Listen to Lou's recording of "Road Song" from his album Urban Life arraigned by Chris White
After a great performance on June 28th the "Not so Big Band will be performing on Wednesday August 31th at the Zinc Bar 9pm to 12am in NYC. The Zinc Bar is located at 82 West 3rd Street (btw Thompson & Sullivan) Greenwich Village New York NY 10012 tel. 212-477-ZINC (9462)
Lou Caputo's Not So Big Band is a working big band that has 12 pieces, not the typical sixteen piece or larger variety. It has been together for over ten years playing various venues in New York City. Caputo is a multi-instrumentalist heard here on various saxophones and flute who has played in various show bands ranging from Motown to Harry Connick Jr, as well as Howard Johnson's 5 Bari Saxophone Group (Beartones), Warren Smith's Jazz Composer's Orchestra and the Ellington and Basie bands.
Others in the Not So Big Band include percussionist Eddie Montalvo (Grammy nominee, Latin Grammy winner, Fania All-Stars), saxophonist Virginia Mayhew (Saxophone Journal Saxophonist of the Year), trumpeter John Eckart (performed with Toshiko Akiyoshi and Lee Konitz), legendary bassist and jazz author Bill Crow (performed with Gerry Mulligan and Phil Woods), Geoffrey Burke (performs with Harry Connick Jr.) and percussionist and vibraphonist Warren Smith who has performed with everyone from John Cage and Gil Evans to Barbra Streisand. I am most familiar with Smith's work and also guitarist Joel Perry who I met decades ago in Buffalo (and who also spent years playing second guitar behind legendary blues man, Johnny 'Clyde' Copeland).
This is a marvelous swinging modern big band recording with some terrific renditions of jazz staples from the pens of Joe Henderson, Leo Wright, Jack DeJohnette, Oliver Nelson, Bill Crow, Chick Corea Tadd Dameron, Dexter Gordon, Mary Lou Williams and others. The disc kicks off with a driving rendition of Henderson's "Black Nile," that Caputo takes the first solo with his robust baritone sax followed by Perry's fleet guitar against Geoffrey Burke's arrangement. Trombonist Jason Ingram contributed and arranged the Latin jazz original "Los Cielos De Ayer," with Caputo on soprano, with other solos from trumpeter Dave Smith and guitarist Perry. Don Elliot's composed title track was apparently a popular number by the Nutty Squirrels. The loping groove and sound of the reeds give it a somewhat cool flavor with Warren Smith taking the first solo on vibes, followed by Kohn Eckert's nice middle range trumpet, Caputo's brawny baritone and a short bass solo from Crow.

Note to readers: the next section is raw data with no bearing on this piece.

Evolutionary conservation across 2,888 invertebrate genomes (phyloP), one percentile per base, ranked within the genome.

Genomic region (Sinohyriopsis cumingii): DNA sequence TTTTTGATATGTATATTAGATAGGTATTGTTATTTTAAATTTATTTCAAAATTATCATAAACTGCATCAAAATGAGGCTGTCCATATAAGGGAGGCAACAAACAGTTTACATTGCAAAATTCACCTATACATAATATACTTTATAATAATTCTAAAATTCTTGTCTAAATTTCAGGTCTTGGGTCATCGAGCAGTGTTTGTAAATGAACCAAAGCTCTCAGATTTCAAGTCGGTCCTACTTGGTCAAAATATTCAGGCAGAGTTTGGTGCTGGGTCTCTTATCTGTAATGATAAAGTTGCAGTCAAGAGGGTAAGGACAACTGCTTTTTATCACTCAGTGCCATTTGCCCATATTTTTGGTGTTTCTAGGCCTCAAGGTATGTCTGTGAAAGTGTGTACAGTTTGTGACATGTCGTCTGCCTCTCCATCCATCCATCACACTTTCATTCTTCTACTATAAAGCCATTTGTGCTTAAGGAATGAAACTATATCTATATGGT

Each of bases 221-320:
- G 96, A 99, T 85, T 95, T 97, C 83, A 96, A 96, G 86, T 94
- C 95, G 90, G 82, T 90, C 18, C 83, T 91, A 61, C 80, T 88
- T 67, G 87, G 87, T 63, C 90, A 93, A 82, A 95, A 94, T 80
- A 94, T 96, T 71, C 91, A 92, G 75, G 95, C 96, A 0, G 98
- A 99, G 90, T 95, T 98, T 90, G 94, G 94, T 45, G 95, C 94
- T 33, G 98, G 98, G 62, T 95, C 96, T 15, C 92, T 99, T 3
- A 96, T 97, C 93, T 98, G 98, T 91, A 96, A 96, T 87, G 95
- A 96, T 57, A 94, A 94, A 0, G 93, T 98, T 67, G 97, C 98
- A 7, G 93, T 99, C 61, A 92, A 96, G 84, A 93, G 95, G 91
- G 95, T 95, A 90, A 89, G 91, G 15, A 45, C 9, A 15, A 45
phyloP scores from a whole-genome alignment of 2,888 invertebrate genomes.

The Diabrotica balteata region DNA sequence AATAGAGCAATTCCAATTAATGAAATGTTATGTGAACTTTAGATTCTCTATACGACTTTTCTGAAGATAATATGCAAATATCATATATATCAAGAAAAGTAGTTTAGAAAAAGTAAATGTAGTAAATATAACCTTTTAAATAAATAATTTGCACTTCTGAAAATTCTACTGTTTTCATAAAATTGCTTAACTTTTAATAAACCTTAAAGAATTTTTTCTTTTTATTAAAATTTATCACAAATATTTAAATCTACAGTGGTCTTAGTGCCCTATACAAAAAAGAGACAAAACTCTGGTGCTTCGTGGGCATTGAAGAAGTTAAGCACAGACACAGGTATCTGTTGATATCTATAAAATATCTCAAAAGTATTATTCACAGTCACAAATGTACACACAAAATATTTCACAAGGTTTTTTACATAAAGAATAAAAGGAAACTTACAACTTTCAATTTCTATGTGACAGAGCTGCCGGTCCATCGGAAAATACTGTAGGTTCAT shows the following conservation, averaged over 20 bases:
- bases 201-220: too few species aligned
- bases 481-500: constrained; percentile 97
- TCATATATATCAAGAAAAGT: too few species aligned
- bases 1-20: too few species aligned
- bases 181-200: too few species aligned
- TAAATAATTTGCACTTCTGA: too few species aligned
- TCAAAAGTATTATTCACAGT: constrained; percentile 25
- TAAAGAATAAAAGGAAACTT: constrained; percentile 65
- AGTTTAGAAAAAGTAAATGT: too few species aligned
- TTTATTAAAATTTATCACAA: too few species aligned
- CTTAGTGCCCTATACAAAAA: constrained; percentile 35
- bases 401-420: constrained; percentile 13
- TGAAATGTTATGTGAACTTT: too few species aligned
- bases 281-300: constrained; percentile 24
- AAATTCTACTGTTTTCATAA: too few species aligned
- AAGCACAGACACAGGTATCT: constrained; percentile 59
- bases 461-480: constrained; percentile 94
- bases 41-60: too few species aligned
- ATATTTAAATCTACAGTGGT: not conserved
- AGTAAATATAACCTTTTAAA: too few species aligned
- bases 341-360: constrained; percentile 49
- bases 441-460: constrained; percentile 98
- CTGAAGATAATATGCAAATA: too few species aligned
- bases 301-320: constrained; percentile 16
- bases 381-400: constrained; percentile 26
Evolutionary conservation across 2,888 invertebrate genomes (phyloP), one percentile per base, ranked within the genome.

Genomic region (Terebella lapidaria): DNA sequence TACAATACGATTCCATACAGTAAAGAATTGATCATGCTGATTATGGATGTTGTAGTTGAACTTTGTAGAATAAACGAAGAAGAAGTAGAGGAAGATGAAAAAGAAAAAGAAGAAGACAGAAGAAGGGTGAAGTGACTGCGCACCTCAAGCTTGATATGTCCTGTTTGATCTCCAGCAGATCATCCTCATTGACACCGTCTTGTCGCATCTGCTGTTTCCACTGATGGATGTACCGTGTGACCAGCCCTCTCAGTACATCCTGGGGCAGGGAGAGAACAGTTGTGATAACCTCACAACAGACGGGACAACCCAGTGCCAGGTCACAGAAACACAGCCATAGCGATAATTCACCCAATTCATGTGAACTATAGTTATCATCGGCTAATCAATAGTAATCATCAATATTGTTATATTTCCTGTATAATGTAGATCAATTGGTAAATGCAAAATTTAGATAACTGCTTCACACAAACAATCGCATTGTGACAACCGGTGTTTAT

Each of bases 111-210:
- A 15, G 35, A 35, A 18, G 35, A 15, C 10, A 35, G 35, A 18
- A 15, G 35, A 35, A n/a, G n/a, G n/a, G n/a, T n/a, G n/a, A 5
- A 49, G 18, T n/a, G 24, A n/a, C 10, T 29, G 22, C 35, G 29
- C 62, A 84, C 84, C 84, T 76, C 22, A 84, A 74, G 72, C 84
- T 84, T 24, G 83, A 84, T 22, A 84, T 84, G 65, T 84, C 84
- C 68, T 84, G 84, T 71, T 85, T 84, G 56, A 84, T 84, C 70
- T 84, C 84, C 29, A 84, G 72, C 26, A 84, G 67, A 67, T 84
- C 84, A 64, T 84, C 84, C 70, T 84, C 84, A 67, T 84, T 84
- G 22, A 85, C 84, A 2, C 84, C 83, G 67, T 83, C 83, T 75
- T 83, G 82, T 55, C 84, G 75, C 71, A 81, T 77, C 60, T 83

Leo Wright's "Midnight in Berlin," is a favorite selection with the late Chris White's arrangement and Caputo's outstanding alto (suggestive of John Handy) lending this a Mingus-like feel, with pianist Don Smith and Warren Smith adding solos. A Caribbean carnival feel marks the ebullient rendition of DeJohnette's "Festival" with Caputo's airy flute showcased along with the alto sax of Geoffrey Burke, drummer Mike Campenni before guitarist Perry's acoustic guitar leads to the close. Ryan Krewer's arrangement for "Stolen Moments" gives it a fresh sound as does Caputo's use of soprano and the performance also has Dale Turk's tuba solo. Chick Corea's "Guijara," is another latin flavored number with Caputo on flute (with trumpet like lines) followed by Perry's fiery electric guitar (evoking a jazzy Santana perhaps) and then some wonderful trombone from Ingram (set against Chris Rinaman's marvelous arrangement).
Bill Whited provided arrangements for the lovely rendition of Tadd Dameron's "If You Could See Me Now" (with marvelous ballad playing by Caputo on the baritone) and Dexter Gordon's "Fried Bananas." with Caputo on soprano, Dan Stein on piano and Virginia Mayhew on tenor sax. Virginia Mayhew arranged the closing performance, Mary Lou Williams' "Busy Busy Busy." Caputo is a superb player, and his Not So Big band is a sterling aggregation with a marvelous book, terrific arrangements as well as soloists and a marvelous rhythm section. The result is this excellent recording.
August 15, 2016
CD Review: https://musicalmemoirs.wordpress.com/
By Dee McNeil
Lou Caputo, baritone/soprano saxophones/flute; Joel Perry, guitar; Bill Crow, bass; Don Stein, piano; Dave Smith & John Eckert, trumpet/flugelhorn; Virginia Mayhew, tenor saxophone; Jason Ingram, trombone; Dale Turk, tuba; Geoffrey Burke, alto saxophone/flute; Warren Smith, vibraphone; Mike Campenni & Rudy Petschauer, drums; Eddie Montalvo, conga; Leopoldo Fleming, percussion.